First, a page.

Three Things for Businesses to Be Thankful for in 2020
There are some years that go by quickly and without much fuss, blending into the rest of history seamlessly. Then there are other years that mark a major shift in the world’s timeline. Years that people look back on and think, “Oh yes, that’s when it all changed.”
2020 has been a year that no one will soon forget. We’ve somehow weathered through wildfires, COVID-19, economic instability, racial injustice, and just recently, one of the most divisive elections in history. There have been so many high profile news stories that NASA sending astronauts to space from U.S. soil for the first time in nine years barely made a blip on the radar. Who would have guessed on January 1st that this is how we’d kick off the new decade?
It makes sense that many people—and businesses—want to put this whole mess of a year behind them. But in this week of thanks, it’s important to look back and try to see the good. It might surprise you to find that all of this upheaval has brought about some positive change in society as well as in business—the latter of which we’ll focus on here.
1. There is more focus on customer experience than ever before
When things are going smoothly, it’s easy to stick to the status quo. Over the years, there has been a growing interest among B2B businesses to rethink their customer experience and value delivery models, but up until this year, adoption has been slow. Many revenue leaders fell victim to the ‘I’ll get to it later’ philosophy.
But, when all of a sudden you’re thrown into an economy where every investment is questioned, in-person meetings are non-existent, and sales momentum is stalled, you start paying a little more attention to the customer experience you’re offering.
B2B businesses all over the world are using this crisis as the impetus to drive forward a transformation that connects:
Value selling—where they’re focused on outcomes, not features–and they’re selling a promise that speaks to real business pains;
Value delivery—where they’re operationalizing these promises by nailing the post-sales handoff, and coordinating implementation, onboarding, and support directly in the service of achieving customer outcomes; and,
Value realization—where these outcomes are measured and proven back to the customer as the basis for renewing contacts and unlocking expansion opportunities.
Importantly, companies are doing this not as a bunch of fragmented one-offs, but as a highly connected digital experience that includes the customer at every stage.
The result is the ability for companies to consistently deliver on the value they promise–and, in doing so, to create longer lasting, more profitable customer relationships.
2. More businesses are dedicated to diversity
Racial injustice is nothing new, but this year it has been brought to light in a way that is making everyone pay attention. In the past, many businesses took the stance that it was society’s problem and as long as they paid lip service to racial equality, that was sufficient. Now many companies are recognizing that that’s not enough, and never was for that matter.
Businesses all over have started to make diversity, inclusion, and belonging part of their business strategy, not just their people strategy. They’ve adjusted how they screen and search for candidates, established mentorship programs, made diversity training available for managers, and formed cross-company and cross-team task forces committed to focusing on this issue with an action-oriented approach.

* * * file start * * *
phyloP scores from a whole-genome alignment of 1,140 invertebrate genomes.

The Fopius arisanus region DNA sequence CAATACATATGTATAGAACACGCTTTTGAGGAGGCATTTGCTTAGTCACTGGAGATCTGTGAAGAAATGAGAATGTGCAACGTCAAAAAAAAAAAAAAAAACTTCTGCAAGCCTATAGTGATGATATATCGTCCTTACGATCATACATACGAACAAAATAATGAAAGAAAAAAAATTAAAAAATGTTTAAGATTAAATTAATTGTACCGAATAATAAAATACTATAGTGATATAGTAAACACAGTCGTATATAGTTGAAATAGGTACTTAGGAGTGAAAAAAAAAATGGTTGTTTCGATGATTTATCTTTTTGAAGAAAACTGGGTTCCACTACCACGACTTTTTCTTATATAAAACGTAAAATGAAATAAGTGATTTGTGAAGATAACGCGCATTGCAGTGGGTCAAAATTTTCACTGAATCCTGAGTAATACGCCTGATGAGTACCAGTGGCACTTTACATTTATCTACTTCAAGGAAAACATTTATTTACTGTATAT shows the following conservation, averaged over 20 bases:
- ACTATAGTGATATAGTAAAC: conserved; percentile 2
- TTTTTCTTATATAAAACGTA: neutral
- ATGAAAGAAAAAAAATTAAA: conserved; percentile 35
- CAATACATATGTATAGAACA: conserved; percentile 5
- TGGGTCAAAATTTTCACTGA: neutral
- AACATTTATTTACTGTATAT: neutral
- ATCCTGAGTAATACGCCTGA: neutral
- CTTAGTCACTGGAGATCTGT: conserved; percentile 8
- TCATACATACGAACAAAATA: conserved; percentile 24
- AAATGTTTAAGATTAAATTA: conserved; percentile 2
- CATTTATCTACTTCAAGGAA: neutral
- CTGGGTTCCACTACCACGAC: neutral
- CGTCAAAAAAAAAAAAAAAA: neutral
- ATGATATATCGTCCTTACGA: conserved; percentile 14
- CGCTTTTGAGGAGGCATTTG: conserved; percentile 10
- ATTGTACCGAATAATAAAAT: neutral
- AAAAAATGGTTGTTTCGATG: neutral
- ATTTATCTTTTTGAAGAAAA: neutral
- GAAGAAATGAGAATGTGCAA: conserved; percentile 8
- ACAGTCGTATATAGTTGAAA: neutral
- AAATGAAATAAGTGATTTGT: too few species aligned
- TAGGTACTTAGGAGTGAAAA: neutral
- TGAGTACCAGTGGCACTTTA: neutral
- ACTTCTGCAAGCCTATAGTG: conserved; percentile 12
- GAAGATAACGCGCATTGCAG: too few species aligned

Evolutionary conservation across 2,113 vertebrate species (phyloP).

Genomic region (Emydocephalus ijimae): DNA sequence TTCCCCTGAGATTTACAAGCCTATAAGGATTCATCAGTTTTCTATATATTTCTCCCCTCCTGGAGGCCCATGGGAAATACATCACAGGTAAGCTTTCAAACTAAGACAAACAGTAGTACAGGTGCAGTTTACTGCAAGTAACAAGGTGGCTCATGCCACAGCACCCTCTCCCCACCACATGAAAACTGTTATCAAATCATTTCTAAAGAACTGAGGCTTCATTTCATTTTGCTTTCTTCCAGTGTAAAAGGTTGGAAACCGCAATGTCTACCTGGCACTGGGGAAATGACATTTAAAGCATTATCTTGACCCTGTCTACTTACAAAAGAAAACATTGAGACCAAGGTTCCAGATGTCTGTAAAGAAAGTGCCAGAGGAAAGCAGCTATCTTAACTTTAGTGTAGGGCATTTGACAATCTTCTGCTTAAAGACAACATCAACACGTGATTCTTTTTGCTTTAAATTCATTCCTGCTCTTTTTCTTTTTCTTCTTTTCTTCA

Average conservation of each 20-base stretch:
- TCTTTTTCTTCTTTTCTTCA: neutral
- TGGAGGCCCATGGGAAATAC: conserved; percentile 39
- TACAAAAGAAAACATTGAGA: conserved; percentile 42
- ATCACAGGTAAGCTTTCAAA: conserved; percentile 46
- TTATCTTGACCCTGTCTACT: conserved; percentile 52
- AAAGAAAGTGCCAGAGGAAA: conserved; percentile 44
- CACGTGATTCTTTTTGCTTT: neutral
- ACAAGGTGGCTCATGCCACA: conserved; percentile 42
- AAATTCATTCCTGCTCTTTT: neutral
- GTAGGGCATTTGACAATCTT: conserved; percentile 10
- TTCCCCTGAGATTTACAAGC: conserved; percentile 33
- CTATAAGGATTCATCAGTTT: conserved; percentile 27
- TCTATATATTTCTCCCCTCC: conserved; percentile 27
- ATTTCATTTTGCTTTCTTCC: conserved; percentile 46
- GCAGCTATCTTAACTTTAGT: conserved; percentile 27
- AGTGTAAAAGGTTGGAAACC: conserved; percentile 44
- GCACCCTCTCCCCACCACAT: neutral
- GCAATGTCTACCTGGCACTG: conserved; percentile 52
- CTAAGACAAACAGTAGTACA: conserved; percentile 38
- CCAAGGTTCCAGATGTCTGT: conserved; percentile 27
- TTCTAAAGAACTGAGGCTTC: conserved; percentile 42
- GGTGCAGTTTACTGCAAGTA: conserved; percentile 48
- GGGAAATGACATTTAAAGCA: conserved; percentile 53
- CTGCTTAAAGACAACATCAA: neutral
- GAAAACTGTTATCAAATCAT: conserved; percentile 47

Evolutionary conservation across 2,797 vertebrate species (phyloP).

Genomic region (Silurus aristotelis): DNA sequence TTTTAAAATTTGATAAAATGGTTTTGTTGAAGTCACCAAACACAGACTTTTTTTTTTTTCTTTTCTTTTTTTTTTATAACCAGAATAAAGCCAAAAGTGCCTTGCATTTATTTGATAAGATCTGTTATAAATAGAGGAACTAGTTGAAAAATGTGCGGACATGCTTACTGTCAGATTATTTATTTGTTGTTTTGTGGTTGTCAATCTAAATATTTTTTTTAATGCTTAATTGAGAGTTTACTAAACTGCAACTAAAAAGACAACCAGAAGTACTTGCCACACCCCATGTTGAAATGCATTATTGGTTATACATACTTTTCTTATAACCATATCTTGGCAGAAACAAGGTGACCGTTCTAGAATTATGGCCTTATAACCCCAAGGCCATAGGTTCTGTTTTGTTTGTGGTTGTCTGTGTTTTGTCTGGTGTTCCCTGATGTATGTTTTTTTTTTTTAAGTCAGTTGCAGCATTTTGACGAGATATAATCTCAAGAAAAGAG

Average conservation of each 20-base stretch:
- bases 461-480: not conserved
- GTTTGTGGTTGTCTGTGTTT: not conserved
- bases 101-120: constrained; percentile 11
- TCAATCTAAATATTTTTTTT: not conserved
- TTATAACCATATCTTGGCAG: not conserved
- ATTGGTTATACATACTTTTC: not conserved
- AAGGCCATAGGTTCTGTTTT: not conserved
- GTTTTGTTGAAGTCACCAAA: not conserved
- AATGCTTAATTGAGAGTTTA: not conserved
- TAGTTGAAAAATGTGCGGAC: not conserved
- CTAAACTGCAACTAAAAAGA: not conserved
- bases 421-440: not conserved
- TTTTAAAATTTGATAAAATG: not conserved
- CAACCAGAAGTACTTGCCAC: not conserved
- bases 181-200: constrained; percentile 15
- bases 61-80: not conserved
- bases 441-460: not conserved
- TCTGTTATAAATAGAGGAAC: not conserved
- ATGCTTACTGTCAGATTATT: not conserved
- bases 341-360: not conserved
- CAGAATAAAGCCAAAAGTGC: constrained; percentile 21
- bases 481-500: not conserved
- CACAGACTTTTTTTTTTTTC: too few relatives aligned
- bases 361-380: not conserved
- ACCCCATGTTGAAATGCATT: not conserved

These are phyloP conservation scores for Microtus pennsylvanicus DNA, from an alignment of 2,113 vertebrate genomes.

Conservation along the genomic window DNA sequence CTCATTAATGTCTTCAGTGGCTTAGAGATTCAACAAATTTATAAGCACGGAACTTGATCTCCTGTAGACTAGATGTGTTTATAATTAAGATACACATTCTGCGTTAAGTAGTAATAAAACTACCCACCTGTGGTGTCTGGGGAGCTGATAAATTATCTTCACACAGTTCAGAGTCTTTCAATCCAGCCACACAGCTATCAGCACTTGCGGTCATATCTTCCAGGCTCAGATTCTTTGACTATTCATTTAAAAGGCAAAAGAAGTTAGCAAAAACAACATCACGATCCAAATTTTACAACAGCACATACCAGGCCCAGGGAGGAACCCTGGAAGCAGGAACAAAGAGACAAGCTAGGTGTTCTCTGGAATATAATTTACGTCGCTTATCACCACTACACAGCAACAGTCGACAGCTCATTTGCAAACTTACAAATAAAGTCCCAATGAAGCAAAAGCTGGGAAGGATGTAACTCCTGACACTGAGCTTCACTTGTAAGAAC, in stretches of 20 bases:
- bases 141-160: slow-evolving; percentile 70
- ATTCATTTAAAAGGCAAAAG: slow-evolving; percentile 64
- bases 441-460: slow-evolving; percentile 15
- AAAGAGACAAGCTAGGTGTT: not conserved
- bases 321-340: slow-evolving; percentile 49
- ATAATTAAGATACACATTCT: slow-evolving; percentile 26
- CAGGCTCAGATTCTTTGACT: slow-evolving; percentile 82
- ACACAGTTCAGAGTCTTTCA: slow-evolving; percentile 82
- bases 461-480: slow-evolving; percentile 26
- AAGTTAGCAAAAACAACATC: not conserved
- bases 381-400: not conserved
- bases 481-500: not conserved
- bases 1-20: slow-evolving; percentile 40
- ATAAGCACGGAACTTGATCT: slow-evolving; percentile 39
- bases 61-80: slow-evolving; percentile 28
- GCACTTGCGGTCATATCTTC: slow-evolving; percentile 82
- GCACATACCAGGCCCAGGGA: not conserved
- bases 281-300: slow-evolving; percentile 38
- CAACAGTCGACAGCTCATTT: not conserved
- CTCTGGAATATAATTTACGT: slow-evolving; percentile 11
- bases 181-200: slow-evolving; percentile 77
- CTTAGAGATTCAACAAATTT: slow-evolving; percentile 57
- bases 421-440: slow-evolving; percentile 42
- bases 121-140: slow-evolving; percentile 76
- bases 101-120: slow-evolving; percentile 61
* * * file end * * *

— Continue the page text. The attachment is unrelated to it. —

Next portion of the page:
So are we done? Have we made enough of an impact? Absolutely not. But any change is something worth acknowledging. The conversation is happening.
3. A new level of humanity has been introduced to business
There’s something about being on a Zoom call with a customer and having their child interrupt your conversation to ask for a snack that alters relationship dynamics. In business, especially in B2B, it can be easy to forget that the people you’re trying to sell to or buy from are just that: people.
This pandemic has made people connect on a more personal level and show a bit more humility and humanity in day-to-day interactions. It has been a hard year for everyone and knowing that makes people ask questions that they may not have in 2019. How are you doing? How is your family? Have you binge watched that new Netflix show while quarantining? When everything is falling apart, you have to rely on your fellow humans to lift you up and it has been inspiring to see that happen in the world of business.
The pandemic has also been the great equalizer. After all, if your CEO has a dog barking in the background of a company call, maybe you can stop worrying that your video background doesn’t look like the oval office. It has been a great reminder to internal teams that no one is perfect, but everyone is working toward common goals for the business.
All in all, has this year been terrible, hectic, and emotionally draining? Yes, of course it has. But sometimes good things can come from bad circumstances. We’ve all been put to the test, some in much worse ways than others. And yes, some of that pain and distress has been absolutely pointless. But in the situations where there has been a lesson to be learned, I’m hopeful that we’ll come out on the other side as better people, better friends, and better businesses. Franklin D. Roosevelt said, “A smooth sea never made a skilled sailor.” Well, we’ve weathered through the storm. Now it’s time to put our skills to the test.